1709008 Informal Interpretation

Date:

Tags:

Rule:
801.10
Staff:
Kristin Shaffer
Response/Comments:

1. No, the fixed portion’s proximity to the threshold does not affect whether or not the overall purchase price is determined. See PNPM #54.

2. We will generally accept any FMV that has been made in good faith and on a commercially reasonable basis.

Question

[Redacted],

1. No, the fixed portion’s proximity to the threshold does not affect whether or not the overall purchase price is determined. See PNPM #54.

2. We will generally accept any FMV that has been made in good faith and on a commercially reasonable basis.

Best regards,

Kristin

From: [Redacted]

Sent: Tuesday, September 19, 2017 11:09 AM

To: Walsh, Kathryn E.

Cc: [Redacted]

Subject: 801.10 Question -- Purchase price determination earnouts and accounting for cash in voting securities valuation

Dear Ms. Walsh:

I expect you are quite busy, but I am hoping you or a colleague can provide some guidance on the following questions:

1. Informal Interpretation # 0409005 indicates that when it is difficult to predict whether a contingent earnout payment will be met, the purchase price is undetermined. If the certain portion of the purchase price comes a few million dollars short of the size-of-the transaction threshold (assume for our purposes that the size of the person test is met), does that general guidance still apply? For example, if a buyer in good faith believes that it is difficult to determine the chances that a $30 million earnout is met but if pressed might guess that it is a 50/50 shot and the non-contingent portion of the purchase price is $10 million below the size-of-the-transaction threshold, does that make the purchase price somehow determined because of how close the rest of the purchase price is to the size-of-the transaction threshold?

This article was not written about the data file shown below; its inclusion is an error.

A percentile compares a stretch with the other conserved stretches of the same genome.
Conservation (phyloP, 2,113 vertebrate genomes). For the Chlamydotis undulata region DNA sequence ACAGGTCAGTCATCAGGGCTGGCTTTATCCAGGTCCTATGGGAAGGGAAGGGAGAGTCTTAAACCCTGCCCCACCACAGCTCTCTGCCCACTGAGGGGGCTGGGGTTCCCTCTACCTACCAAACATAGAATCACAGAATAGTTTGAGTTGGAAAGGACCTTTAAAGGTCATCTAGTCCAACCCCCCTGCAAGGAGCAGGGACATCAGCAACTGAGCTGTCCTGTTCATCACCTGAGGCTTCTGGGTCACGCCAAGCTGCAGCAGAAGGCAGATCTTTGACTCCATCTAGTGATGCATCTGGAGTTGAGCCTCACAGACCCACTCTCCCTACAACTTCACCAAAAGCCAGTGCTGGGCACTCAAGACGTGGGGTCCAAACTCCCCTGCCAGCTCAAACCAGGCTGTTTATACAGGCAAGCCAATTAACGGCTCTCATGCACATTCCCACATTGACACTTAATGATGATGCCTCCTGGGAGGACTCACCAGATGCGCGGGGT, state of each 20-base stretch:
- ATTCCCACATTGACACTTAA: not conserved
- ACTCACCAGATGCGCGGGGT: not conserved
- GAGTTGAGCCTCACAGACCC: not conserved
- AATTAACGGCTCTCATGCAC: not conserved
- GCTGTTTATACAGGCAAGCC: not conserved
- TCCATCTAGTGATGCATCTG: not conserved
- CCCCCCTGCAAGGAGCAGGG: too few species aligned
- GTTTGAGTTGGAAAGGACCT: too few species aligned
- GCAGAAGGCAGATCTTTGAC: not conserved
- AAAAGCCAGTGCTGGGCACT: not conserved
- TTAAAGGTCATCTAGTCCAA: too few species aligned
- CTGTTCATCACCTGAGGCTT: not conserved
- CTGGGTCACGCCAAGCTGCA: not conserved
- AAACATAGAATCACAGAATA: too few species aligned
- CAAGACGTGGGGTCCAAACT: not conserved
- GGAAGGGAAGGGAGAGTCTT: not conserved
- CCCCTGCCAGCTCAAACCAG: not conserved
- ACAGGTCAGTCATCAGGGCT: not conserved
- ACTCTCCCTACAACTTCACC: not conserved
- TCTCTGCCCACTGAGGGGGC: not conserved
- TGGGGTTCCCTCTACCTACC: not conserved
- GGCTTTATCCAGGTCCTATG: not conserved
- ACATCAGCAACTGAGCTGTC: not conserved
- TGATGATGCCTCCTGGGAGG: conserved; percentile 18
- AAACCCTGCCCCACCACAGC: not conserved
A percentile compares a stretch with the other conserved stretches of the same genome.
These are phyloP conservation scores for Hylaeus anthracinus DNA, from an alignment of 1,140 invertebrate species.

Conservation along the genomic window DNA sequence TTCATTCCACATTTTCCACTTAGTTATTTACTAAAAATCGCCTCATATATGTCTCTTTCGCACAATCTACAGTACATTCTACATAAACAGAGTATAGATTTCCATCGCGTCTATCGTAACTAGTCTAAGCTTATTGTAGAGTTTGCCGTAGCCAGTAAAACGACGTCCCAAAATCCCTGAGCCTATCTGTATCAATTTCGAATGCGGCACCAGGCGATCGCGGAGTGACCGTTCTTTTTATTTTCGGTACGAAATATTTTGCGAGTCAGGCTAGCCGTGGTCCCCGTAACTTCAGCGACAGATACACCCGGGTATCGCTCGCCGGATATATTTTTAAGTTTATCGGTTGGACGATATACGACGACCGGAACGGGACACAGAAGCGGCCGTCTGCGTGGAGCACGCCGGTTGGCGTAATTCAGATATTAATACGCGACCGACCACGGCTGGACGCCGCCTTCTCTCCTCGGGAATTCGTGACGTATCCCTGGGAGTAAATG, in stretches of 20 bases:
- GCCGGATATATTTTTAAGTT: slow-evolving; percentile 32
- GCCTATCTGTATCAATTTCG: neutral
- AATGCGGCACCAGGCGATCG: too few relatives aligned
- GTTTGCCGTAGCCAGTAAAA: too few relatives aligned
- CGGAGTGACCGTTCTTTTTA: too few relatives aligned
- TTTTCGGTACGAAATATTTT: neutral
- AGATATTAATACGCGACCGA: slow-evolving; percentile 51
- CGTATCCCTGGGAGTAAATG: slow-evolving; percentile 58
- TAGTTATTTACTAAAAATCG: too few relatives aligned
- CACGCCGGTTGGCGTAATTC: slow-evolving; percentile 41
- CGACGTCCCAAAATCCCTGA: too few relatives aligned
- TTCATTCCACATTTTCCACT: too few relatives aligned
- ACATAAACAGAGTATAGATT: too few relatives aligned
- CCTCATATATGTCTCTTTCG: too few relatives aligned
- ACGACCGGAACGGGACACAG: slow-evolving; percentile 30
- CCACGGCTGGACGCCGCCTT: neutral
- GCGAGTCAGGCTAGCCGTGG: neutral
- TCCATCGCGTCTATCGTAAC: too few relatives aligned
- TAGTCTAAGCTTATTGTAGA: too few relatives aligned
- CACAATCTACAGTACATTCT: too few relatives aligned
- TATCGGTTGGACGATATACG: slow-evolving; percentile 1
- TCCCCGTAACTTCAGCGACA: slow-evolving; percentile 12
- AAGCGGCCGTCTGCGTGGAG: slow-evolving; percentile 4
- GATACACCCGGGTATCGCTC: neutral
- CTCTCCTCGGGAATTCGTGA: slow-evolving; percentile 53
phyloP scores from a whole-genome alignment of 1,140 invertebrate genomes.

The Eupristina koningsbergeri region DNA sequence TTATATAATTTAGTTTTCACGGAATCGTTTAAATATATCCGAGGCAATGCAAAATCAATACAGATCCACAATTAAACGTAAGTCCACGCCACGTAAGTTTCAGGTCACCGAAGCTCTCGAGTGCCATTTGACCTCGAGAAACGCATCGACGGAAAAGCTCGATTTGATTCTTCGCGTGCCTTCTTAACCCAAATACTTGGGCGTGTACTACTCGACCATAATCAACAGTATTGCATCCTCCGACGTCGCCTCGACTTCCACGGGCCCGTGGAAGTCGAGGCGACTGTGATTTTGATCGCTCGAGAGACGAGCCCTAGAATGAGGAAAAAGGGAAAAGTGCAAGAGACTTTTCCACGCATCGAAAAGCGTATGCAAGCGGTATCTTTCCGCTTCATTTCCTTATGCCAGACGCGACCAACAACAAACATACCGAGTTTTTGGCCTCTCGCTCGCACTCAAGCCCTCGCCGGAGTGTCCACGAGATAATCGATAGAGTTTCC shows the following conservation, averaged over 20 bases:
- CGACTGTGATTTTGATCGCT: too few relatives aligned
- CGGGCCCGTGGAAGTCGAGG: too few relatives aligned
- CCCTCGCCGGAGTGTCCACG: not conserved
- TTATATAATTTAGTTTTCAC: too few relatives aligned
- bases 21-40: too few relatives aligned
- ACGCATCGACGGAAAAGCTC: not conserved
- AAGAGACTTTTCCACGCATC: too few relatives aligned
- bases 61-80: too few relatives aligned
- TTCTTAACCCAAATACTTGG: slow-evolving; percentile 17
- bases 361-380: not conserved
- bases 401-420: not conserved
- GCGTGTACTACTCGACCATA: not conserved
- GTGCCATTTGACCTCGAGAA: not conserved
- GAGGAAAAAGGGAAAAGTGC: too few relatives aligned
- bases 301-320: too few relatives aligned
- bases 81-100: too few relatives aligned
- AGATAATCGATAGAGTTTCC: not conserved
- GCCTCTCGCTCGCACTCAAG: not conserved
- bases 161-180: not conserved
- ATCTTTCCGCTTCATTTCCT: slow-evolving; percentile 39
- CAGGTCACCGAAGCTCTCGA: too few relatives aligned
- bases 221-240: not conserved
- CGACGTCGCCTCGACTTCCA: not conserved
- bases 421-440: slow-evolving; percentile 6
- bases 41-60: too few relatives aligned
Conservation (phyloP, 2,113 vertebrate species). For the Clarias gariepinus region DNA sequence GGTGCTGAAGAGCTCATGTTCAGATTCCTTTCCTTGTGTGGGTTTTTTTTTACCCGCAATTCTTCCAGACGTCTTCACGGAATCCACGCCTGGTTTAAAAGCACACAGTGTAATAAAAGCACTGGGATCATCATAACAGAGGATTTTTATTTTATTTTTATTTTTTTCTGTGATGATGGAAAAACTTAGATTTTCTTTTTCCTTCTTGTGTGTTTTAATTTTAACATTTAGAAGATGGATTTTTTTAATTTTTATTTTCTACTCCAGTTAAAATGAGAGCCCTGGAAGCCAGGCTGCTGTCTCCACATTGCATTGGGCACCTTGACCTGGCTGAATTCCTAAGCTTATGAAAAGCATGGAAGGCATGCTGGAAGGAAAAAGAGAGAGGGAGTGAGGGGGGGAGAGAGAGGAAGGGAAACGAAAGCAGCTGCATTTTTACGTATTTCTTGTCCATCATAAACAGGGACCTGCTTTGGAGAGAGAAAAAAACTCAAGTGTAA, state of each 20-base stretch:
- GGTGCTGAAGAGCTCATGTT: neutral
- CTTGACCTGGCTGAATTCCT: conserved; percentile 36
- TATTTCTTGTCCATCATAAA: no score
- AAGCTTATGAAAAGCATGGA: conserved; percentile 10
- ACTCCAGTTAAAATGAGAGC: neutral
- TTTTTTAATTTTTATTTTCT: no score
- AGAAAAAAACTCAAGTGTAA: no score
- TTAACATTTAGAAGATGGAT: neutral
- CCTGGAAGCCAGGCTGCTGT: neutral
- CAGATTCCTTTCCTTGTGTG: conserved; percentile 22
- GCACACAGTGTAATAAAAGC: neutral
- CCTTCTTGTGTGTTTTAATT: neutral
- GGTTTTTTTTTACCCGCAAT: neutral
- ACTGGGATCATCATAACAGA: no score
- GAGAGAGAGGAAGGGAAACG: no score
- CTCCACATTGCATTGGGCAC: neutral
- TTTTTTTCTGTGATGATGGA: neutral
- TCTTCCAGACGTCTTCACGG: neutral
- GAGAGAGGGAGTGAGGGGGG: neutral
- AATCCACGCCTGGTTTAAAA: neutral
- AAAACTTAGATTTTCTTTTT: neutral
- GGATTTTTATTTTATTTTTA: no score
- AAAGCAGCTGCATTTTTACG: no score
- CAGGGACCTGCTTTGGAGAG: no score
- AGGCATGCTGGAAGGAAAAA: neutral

2. If the purchase price for voting securities is undetermined due to earnouts and other purchase price adjustments, a buyer needs to make a fair market valuation of the voting securities it is purchasing and the buyer in good faith thinks a reasonable valuation method would look at something like an earnings multiple and ignore any balance sheet cash, could that valuation method still be appropriate?

Thank you for your time.

Best regards,

[Redacted]

About Informal Interpretations

Informal interpretations provide guidance from previous staff interpretations on the applicability of the HSR rules to specific fact situations. You should not rely on them as a substitute for reading the Act and the Rules themselves. These materials do not, and are not intended to, constitute legal advice.

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